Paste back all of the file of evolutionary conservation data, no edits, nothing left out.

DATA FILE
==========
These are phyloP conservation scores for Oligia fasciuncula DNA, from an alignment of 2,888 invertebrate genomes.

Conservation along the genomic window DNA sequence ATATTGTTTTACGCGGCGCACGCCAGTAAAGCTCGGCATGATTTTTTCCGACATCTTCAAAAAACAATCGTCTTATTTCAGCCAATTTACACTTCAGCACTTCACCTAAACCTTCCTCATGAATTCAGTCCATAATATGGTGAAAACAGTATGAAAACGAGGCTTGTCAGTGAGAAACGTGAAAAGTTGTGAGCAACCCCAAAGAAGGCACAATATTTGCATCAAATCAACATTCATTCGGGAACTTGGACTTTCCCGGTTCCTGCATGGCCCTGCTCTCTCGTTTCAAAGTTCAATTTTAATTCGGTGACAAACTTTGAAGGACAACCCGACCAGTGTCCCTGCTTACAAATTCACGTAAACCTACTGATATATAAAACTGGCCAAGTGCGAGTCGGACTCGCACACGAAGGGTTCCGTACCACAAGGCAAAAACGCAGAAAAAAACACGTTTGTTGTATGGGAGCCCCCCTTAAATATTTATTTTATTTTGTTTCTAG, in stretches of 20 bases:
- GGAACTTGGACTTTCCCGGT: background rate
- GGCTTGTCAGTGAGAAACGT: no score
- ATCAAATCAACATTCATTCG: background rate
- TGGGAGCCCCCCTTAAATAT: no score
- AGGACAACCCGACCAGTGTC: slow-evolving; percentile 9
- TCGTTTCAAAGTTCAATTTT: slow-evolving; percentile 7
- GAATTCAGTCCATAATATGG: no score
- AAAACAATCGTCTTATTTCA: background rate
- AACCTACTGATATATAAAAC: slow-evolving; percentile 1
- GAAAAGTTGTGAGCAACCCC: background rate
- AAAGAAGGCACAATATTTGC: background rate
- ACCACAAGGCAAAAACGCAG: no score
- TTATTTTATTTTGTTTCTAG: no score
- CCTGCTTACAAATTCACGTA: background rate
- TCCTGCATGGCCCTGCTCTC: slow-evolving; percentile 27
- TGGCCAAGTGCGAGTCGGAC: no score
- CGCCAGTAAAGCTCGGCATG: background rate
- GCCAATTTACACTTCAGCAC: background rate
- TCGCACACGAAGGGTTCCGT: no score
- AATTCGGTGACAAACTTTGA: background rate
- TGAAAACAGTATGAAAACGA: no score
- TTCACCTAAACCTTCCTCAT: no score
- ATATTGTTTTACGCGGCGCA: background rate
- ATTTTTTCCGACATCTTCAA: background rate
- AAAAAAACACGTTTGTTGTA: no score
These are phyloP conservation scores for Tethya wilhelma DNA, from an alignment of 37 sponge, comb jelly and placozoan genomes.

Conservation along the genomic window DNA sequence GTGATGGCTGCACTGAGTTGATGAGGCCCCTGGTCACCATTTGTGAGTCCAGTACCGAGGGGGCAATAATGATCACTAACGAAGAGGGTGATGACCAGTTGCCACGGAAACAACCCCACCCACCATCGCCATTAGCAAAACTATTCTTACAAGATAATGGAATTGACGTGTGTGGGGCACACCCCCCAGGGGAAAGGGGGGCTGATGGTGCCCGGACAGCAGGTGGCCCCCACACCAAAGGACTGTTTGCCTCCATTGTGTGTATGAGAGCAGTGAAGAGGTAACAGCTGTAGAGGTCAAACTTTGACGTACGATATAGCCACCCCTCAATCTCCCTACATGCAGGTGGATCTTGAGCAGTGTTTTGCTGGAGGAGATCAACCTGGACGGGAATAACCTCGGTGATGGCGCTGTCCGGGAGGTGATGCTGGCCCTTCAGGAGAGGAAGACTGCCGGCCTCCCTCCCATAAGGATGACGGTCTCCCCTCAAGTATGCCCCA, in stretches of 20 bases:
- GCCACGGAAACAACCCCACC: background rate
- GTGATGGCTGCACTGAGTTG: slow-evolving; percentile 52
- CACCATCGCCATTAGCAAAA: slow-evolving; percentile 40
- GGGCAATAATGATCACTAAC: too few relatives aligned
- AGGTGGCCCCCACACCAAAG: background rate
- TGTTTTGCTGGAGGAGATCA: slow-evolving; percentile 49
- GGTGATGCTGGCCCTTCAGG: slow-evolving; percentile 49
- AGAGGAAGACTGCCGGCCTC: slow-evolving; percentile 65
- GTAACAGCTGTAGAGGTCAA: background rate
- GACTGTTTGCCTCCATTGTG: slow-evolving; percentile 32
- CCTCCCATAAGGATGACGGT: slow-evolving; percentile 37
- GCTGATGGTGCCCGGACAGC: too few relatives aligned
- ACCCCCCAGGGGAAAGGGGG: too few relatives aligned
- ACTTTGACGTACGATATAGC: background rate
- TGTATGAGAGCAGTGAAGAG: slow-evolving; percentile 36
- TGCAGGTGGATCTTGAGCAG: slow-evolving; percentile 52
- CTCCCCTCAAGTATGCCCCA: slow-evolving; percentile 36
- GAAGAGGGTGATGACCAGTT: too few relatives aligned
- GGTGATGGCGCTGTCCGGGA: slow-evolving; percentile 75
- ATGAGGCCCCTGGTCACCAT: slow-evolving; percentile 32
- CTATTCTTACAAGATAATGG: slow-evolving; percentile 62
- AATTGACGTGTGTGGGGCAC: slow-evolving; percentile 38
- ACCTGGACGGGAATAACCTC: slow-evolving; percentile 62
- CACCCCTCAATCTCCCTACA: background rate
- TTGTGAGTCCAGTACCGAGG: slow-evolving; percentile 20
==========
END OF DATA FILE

These are phyloP conservation scores for Oligia fasciuncula DNA, from an alignment of 2,888 invertebrate genomes.

Conservation along the genomic window DNA sequence ATATTGTTTTACGCGGCGCACGCCAGTAAAGCTCGGCATGATTTTTTCCGACATCTTCAAAAAACAATCGTCTTATTTCAGCCAATTTACACTTCAGCACTTCACCTAAACCTTCCTCATGAATTCAGTCCATAATATGGTGAAAACAGTATGAAAACGAGGCTTGTCAGTGAGAAACGTGAAAAGTTGTGAGCAACCCCAAAGAAGGCACAATATTTGCATCAAATCAACATTCATTCGGGAACTTGGACTTTCCCGGTTCCTGCATGGCCCTGCTCTCTCGTTTCAAAGTTCAATTTTAATTCGGTGACAAACTTTGAAGGACAACCCGACCAGTGTCCCTGCTTACAAATTCACGTAAACCTACTGATATATAAAACTGGCCAAGTGCGAGTCGGACTCGCACACGAAGGGTTCCGTACCACAAGGCAAAAACGCAGAAAAAAACACGTTTGTTGTATGGGAGCCCCCCTTAAATATTTATTTTATTTTGTTTCTAG, in stretches of 20 bases:
- GGAACTTGGACTTTCCCGGT: background rate
- GGCTTGTCAGTGAGAAACGT: no score
- ATCAAATCAACATTCATTCG: background rate
- TGGGAGCCCCCCTTAAATAT: no score
- AGGACAACCCGACCAGTGTC: slow-evolving; percentile 9
- TCGTTTCAAAGTTCAATTTT: slow-evolving; percentile 7
- GAATTCAGTCCATAATATGG: no score
- AAAACAATCGTCTTATTTCA: background rate
- AACCTACTGATATATAAAAC: slow-evolving; percentile 1
- GAAAAGTTGTGAGCAACCCC: background rate
- AAAGAAGGCACAATATTTGC: background rate
- ACCACAAGGCAAAAACGCAG: no score
- TTATTTTATTTTGTTTCTAG: no score
- CCTGCTTACAAATTCACGTA: background rate
- TCCTGCATGGCCCTGCTCTC: slow-evolving; percentile 27
- TGGCCAAGTGCGAGTCGGAC: no score
- CGCCAGTAAAGCTCGGCATG: background rate
- GCCAATTTACACTTCAGCAC: background rate
- TCGCACACGAAGGGTTCCGT: no score
- AATTCGGTGACAAACTTTGA: background rate
- TGAAAACAGTATGAAAACGA: no score
- TTCACCTAAACCTTCCTCAT: no score
- ATATTGTTTTACGCGGCGCA: background rate
- ATTTTTTCCGACATCTTCAA: background rate
- AAAAAAACACGTTTGTTGTA: no score
These are phyloP conservation scores for Tethya wilhelma DNA, from an alignment of 37 sponge, comb jelly and placozoan genomes.

Conservation along the genomic window DNA sequence GTGATGGCTGCACTGAGTTGATGAGGCCCCTGGTCACCATTTGTGAGTCCAGTACCGAGGGGGCAATAATGATCACTAACGAAGAGGGTGATGACCAGTTGCCACGGAAACAACCCCACCCACCATCGCCATTAGCAAAACTATTCTTACAAGATAATGGAATTGACGTGTGTGGGGCACACCCCCCAGGGGAAAGGGGGGCTGATGGTGCCCGGACAGCAGGTGGCCCCCACACCAAAGGACTGTTTGCCTCCATTGTGTGTATGAGAGCAGTGAAGAGGTAACAGCTGTAGAGGTCAAACTTTGACGTACGATATAGCCACCCCTCAATCTCCCTACATGCAGGTGGATCTTGAGCAGTGTTTTGCTGGAGGAGATCAACCTGGACGGGAATAACCTCGGTGATGGCGCTGTCCGGGAGGTGATGCTGGCCCTTCAGGAGAGGAAGACTGCCGGCCTCCCTCCCATAAGGATGACGGTCTCCCCTCAAGTATGCCCCA, in stretches of 20 bases:
- GCCACGGAAACAACCCCACC: background rate
- GTGATGGCTGCACTGAGTTG: slow-evolving; percentile 52
- CACCATCGCCATTAGCAAAA: slow-evolving; percentile 40
- GGGCAATAATGATCACTAAC: too few relatives aligned
- AGGTGGCCCCCACACCAAAG: background rate
- TGTTTTGCTGGAGGAGATCA: slow-evolving; percentile 49
- GGTGATGCTGGCCCTTCAGG: slow-evolving; percentile 49
- AGAGGAAGACTGCCGGCCTC: slow-evolving; percentile 65
- GTAACAGCTGTAGAGGTCAA: background rate
- GACTGTTTGCCTCCATTGTG: slow-evolving; percentile 32
- CCTCCCATAAGGATGACGGT: slow-evolving; percentile 37
- GCTGATGGTGCCCGGACAGC: too few relatives aligned
- ACCCCCCAGGGGAAAGGGGG: too few relatives aligned
- ACTTTGACGTACGATATAGC: background rate
- TGTATGAGAGCAGTGAAGAG: slow-evolving; percentile 36
- TGCAGGTGGATCTTGAGCAG: slow-evolving; percentile 52
- CTCCCCTCAAGTATGCCCCA: slow-evolving; percentile 36
- GAAGAGGGTGATGACCAGTT: too few relatives aligned
- GGTGATGGCGCTGTCCGGGA: slow-evolving; percentile 75
- ATGAGGCCCCTGGTCACCAT: slow-evolving; percentile 32
- CTATTCTTACAAGATAATGG: slow-evolving; percentile 62
- AATTGACGTGTGTGGGGCAC: slow-evolving; percentile 38
- ACCTGGACGGGAATAACCTC: slow-evolving; percentile 62
- CACCCCTCAATCTCCCTACA: background rate
- TTGTGAGTCCAGTACCGAGG: slow-evolving; percentile 20